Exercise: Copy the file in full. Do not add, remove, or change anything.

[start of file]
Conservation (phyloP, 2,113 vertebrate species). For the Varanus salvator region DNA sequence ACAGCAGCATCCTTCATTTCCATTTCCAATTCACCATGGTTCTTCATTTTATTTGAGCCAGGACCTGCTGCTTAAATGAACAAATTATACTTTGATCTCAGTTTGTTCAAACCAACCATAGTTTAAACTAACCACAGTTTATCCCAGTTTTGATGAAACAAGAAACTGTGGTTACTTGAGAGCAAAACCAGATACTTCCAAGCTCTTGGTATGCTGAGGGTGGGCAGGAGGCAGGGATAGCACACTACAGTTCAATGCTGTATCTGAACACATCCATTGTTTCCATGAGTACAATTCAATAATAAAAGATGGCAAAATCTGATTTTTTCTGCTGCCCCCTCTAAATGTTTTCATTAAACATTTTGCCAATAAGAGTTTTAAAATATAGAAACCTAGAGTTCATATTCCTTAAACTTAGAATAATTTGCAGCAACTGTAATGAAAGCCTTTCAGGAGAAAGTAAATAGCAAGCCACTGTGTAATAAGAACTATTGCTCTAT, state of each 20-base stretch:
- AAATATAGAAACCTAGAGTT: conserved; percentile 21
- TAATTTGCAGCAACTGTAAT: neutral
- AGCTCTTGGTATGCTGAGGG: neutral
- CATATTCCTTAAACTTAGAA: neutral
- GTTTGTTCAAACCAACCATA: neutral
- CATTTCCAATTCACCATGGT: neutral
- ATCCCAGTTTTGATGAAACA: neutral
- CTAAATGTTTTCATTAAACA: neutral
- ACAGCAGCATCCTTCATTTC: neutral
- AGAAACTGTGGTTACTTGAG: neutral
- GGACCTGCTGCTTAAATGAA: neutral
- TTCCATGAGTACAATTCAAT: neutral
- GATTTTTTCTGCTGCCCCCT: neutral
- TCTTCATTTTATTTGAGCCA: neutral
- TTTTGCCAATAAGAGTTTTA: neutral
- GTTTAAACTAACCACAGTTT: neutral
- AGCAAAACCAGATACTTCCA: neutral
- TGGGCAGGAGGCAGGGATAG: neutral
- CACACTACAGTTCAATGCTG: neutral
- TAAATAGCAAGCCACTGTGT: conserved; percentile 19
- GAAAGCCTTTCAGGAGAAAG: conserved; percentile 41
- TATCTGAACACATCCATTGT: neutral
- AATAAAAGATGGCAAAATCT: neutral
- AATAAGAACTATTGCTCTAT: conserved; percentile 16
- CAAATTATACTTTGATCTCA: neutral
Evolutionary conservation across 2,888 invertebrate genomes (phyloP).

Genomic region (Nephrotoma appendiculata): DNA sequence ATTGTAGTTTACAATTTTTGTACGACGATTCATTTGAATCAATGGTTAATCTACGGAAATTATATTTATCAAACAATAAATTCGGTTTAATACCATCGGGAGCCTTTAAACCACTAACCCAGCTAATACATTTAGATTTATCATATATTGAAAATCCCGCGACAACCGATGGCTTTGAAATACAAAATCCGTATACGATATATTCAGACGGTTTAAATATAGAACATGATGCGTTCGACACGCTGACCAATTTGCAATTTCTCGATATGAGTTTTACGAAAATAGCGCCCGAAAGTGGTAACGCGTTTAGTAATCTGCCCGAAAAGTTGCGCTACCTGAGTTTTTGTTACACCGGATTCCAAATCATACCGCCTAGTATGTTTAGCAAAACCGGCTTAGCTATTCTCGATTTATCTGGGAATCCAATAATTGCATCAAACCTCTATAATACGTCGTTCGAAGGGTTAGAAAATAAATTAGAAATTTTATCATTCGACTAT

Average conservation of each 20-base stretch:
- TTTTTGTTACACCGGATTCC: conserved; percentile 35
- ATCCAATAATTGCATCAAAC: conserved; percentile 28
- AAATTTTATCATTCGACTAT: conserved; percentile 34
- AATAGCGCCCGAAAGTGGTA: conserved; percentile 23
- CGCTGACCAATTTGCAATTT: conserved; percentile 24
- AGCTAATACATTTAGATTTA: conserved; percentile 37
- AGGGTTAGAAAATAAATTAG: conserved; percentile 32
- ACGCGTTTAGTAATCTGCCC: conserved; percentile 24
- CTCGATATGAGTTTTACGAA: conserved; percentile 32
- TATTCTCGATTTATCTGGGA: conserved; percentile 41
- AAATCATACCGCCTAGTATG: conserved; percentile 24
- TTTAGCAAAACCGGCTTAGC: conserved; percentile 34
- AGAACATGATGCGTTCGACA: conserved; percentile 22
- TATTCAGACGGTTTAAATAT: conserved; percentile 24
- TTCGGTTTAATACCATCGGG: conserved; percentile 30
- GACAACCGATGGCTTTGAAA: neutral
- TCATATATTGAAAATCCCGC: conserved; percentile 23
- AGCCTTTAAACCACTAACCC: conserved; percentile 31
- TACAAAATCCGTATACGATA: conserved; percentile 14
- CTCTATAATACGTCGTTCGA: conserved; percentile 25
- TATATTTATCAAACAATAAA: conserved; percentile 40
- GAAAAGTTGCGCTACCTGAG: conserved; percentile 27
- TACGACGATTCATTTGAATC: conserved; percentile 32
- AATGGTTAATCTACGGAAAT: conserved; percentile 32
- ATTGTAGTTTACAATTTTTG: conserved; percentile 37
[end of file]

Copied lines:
Conservation (phyloP, 2,113 vertebrate species). For the Varanus salvator region DNA sequence ACAGCAGCATCCTTCATTTCCATTTCCAATTCACCATGGTTCTTCATTTTATTTGAGCCAGGACCTGCTGCTTAAATGAACAAATTATACTTTGATCTCAGTTTGTTCAAACCAACCATAGTTTAAACTAACCACAGTTTATCCCAGTTTTGATGAAACAAGAAACTGTGGTTACTTGAGAGCAAAACCAGATACTTCCAAGCTCTTGGTATGCTGAGGGTGGGCAGGAGGCAGGGATAGCACACTACAGTTCAATGCTGTATCTGAACACATCCATTGTTTCCATGAGTACAATTCAATAATAAAAGATGGCAAAATCTGATTTTTTCTGCTGCCCCCTCTAAATGTTTTCATTAAACATTTTGCCAATAAGAGTTTTAAAATATAGAAACCTAGAGTTCATATTCCTTAAACTTAGAATAATTTGCAGCAACTGTAATGAAAGCCTTTCAGGAGAAAGTAAATAGCAAGCCACTGTGTAATAAGAACTATTGCTCTAT, state of each 20-base stretch:
- AAATATAGAAACCTAGAGTT: conserved; percentile 21
- TAATTTGCAGCAACTGTAAT: neutral
- AGCTCTTGGTATGCTGAGGG: neutral
- CATATTCCTTAAACTTAGAA: neutral
- GTTTGTTCAAACCAACCATA: neutral
- CATTTCCAATTCACCATGGT: neutral
- ATCCCAGTTTTGATGAAACA: neutral
- CTAAATGTTTTCATTAAACA: neutral
- ACAGCAGCATCCTTCATTTC: neutral
- AGAAACTGTGGTTACTTGAG: neutral
- GGACCTGCTGCTTAAATGAA: neutral
- TTCCATGAGTACAATTCAAT: neutral
- GATTTTTTCTGCTGCCCCCT: neutral
- TCTTCATTTTATTTGAGCCA: neutral
- TTTTGCCAATAAGAGTTTTA: neutral
- GTTTAAACTAACCACAGTTT: neutral
- AGCAAAACCAGATACTTCCA: neutral
- TGGGCAGGAGGCAGGGATAG: neutral
- CACACTACAGTTCAATGCTG: neutral
- TAAATAGCAAGCCACTGTGT: conserved; percentile 19
- GAAAGCCTTTCAGGAGAAAG: conserved; percentile 41
- TATCTGAACACATCCATTGT: neutral
- AATAAAAGATGGCAAAATCT: neutral
- AATAAGAACTATTGCTCTAT: conserved; percentile 16
- CAAATTATACTTTGATCTCA: neutral
Evolutionary conservation across 2,888 invertebrate genomes (phyloP).

Genomic region (Nephrotoma appendiculata): DNA sequence ATTGTAGTTTACAATTTTTGTACGACGATTCATTTGAATCAATGGTTAATCTACGGAAATTATATTTATCAAACAATAAATTCGGTTTAATACCATCGGGAGCCTTTAAACCACTAACCCAGCTAATACATTTAGATTTATCATATATTGAAAATCCCGCGACAACCGATGGCTTTGAAATACAAAATCCGTATACGATATATTCAGACGGTTTAAATATAGAACATGATGCGTTCGACACGCTGACCAATTTGCAATTTCTCGATATGAGTTTTACGAAAATAGCGCCCGAAAGTGGTAACGCGTTTAGTAATCTGCCCGAAAAGTTGCGCTACCTGAGTTTTTGTTACACCGGATTCCAAATCATACCGCCTAGTATGTTTAGCAAAACCGGCTTAGCTATTCTCGATTTATCTGGGAATCCAATAATTGCATCAAACCTCTATAATACGTCGTTCGAAGGGTTAGAAAATAAATTAGAAATTTTATCATTCGACTAT

Average conservation of each 20-base stretch:
- TTTTTGTTACACCGGATTCC: conserved; percentile 35
- ATCCAATAATTGCATCAAAC: conserved; percentile 28
- AAATTTTATCATTCGACTAT: conserved; percentile 34
- AATAGCGCCCGAAAGTGGTA: conserved; percentile 23
- CGCTGACCAATTTGCAATTT: conserved; percentile 24
- AGCTAATACATTTAGATTTA: conserved; percentile 37
- AGGGTTAGAAAATAAATTAG: conserved; percentile 32
- ACGCGTTTAGTAATCTGCCC: conserved; percentile 24
- CTCGATATGAGTTTTACGAA: conserved; percentile 32
- TATTCTCGATTTATCTGGGA: conserved; percentile 41
- AAATCATACCGCCTAGTATG: conserved; percentile 24
- TTTAGCAAAACCGGCTTAGC: conserved; percentile 34
- AGAACATGATGCGTTCGACA: conserved; percentile 22
- TATTCAGACGGTTTAAATAT: conserved; percentile 24
- TTCGGTTTAATACCATCGGG: conserved; percentile 30
- GACAACCGATGGCTTTGAAA: neutral
- TCATATATTGAAAATCCCGC: conserved; percentile 23
- AGCCTTTAAACCACTAACCC: conserved; percentile 31
- TACAAAATCCGTATACGATA: conserved; percentile 14
- CTCTATAATACGTCGTTCGA: conserved; percentile 25
- TATATTTATCAAACAATAAA: conserved; percentile 40
- GAAAAGTTGCGCTACCTGAG: conserved; percentile 27
- TACGACGATTCATTTGAATC: conserved; percentile 32
- AATGGTTAATCTACGGAAAT: conserved; percentile 32
- ATTGTAGTTTACAATTTTTG: conserved; percentile 37